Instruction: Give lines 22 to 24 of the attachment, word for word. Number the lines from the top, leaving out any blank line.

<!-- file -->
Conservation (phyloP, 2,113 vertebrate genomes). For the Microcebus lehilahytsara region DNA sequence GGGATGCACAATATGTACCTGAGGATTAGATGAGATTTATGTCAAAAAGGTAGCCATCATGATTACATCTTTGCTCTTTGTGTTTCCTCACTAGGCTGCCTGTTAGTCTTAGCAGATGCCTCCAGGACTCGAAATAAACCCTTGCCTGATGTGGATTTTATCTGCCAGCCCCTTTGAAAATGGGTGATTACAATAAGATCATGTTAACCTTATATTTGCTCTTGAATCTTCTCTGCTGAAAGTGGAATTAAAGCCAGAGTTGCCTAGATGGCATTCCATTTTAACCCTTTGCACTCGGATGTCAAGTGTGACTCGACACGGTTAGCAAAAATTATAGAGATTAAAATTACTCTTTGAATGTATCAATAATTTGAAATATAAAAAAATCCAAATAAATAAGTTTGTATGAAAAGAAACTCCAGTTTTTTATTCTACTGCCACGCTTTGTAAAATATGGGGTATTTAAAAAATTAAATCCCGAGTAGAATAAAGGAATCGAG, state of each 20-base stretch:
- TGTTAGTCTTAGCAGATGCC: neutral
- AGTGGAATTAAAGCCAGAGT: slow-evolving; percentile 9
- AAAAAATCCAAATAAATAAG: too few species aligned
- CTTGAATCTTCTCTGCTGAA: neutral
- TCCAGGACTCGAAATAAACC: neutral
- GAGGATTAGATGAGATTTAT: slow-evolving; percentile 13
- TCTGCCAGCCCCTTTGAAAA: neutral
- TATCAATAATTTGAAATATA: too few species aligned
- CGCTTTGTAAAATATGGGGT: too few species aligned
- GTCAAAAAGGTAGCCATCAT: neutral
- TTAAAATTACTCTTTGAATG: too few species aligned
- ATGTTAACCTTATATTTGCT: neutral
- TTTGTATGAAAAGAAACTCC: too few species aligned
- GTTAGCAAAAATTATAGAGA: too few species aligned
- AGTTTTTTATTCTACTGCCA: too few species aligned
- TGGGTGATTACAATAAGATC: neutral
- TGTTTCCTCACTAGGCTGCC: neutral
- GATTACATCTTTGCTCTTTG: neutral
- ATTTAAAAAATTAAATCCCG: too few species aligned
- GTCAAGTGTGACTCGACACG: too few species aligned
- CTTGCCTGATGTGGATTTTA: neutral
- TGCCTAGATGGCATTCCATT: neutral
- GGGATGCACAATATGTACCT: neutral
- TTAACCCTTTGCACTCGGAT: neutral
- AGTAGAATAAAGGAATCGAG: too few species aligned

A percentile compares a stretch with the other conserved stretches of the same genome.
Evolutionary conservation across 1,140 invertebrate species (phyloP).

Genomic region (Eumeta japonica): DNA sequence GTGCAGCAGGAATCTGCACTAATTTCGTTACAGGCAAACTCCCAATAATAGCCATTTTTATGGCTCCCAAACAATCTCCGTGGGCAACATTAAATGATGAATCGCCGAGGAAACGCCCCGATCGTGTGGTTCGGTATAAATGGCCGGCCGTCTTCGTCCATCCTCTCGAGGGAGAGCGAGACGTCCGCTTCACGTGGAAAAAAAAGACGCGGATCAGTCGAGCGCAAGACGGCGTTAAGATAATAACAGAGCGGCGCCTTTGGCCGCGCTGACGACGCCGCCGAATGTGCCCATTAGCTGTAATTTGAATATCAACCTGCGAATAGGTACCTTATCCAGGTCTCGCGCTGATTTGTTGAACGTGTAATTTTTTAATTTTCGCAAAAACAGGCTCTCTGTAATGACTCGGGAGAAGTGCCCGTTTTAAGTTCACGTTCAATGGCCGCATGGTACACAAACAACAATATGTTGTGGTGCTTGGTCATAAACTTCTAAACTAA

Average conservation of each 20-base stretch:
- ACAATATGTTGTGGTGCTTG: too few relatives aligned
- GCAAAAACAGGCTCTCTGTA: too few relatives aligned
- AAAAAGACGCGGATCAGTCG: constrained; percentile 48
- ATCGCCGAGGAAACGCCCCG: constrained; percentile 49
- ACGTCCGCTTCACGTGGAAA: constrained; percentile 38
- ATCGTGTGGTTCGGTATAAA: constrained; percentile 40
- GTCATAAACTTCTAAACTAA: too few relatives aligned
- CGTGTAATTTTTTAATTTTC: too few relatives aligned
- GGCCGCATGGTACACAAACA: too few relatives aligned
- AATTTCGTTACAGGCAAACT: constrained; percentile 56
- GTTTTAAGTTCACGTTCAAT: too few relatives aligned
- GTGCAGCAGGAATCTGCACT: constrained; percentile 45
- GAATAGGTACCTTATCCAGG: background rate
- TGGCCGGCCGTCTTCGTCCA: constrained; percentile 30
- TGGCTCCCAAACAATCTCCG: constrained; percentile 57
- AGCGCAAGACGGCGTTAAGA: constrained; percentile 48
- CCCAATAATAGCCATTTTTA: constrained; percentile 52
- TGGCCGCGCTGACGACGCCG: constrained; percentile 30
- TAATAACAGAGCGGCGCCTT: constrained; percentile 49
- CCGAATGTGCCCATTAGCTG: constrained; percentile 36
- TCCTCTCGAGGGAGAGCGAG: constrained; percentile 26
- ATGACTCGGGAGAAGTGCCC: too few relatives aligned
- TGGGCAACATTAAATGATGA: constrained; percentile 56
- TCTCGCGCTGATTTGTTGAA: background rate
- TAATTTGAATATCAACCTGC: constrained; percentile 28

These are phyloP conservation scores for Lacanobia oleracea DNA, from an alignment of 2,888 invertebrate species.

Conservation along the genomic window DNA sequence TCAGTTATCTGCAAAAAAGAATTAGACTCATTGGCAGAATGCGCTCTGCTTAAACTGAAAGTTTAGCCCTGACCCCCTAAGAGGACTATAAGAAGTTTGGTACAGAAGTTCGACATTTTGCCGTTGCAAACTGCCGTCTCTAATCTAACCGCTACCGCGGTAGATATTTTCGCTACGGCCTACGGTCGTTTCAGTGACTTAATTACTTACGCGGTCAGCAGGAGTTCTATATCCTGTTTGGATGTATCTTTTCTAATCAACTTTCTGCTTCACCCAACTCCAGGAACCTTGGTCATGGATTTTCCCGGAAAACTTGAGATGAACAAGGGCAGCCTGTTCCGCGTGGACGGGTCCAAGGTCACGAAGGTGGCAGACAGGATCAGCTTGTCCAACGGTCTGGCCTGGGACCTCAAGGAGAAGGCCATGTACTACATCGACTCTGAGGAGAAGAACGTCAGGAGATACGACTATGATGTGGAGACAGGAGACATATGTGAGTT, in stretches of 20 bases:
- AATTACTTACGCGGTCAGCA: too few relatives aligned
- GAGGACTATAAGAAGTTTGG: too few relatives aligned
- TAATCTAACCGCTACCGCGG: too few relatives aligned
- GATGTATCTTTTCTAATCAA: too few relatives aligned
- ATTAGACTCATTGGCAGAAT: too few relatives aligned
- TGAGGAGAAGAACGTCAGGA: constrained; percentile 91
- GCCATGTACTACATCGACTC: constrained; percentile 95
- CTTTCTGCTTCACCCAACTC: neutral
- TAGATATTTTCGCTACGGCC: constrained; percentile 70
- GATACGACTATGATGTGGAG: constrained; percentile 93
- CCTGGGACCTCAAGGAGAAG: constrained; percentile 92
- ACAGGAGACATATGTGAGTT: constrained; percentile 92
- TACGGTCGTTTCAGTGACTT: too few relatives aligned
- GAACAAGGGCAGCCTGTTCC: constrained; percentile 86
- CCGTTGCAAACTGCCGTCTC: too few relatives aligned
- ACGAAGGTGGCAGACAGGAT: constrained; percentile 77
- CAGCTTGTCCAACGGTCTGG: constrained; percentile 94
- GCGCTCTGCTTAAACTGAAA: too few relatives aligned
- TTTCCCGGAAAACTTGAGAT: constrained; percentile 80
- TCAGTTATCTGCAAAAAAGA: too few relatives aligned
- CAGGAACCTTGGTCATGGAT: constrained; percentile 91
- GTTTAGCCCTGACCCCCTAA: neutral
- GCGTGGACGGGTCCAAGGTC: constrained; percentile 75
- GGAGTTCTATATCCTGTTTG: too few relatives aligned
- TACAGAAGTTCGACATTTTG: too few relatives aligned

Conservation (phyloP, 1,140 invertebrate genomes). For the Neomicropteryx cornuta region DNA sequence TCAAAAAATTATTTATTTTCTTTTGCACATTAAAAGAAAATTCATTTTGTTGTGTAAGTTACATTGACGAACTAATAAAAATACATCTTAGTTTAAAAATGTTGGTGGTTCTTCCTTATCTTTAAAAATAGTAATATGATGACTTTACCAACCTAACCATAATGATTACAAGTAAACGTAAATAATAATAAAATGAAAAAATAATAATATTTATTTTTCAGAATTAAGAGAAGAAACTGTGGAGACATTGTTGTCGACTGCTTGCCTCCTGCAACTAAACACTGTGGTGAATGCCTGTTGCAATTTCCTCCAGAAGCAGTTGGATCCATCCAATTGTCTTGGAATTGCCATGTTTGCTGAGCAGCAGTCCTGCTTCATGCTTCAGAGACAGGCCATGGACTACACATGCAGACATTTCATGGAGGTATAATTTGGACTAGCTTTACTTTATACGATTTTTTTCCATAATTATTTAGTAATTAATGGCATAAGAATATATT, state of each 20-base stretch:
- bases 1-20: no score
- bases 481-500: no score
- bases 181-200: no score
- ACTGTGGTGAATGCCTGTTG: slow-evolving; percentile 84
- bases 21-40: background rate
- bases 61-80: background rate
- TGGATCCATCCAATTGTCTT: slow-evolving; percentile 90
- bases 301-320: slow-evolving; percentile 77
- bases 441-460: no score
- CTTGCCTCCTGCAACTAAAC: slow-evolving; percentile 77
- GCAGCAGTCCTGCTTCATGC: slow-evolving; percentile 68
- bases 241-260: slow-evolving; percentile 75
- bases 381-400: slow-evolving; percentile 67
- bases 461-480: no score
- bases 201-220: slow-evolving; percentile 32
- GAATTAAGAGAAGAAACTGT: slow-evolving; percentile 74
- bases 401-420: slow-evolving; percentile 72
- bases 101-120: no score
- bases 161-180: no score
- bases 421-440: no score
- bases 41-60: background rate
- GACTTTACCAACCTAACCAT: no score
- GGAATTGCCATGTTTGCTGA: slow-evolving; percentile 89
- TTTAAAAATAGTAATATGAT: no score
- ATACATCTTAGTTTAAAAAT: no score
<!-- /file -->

- CTTGCCTGATGTGGATTTTA: neutral
- TGCCTAGATGGCATTCCATT: neutral
- GGGATGCACAATATGTACCT: neutral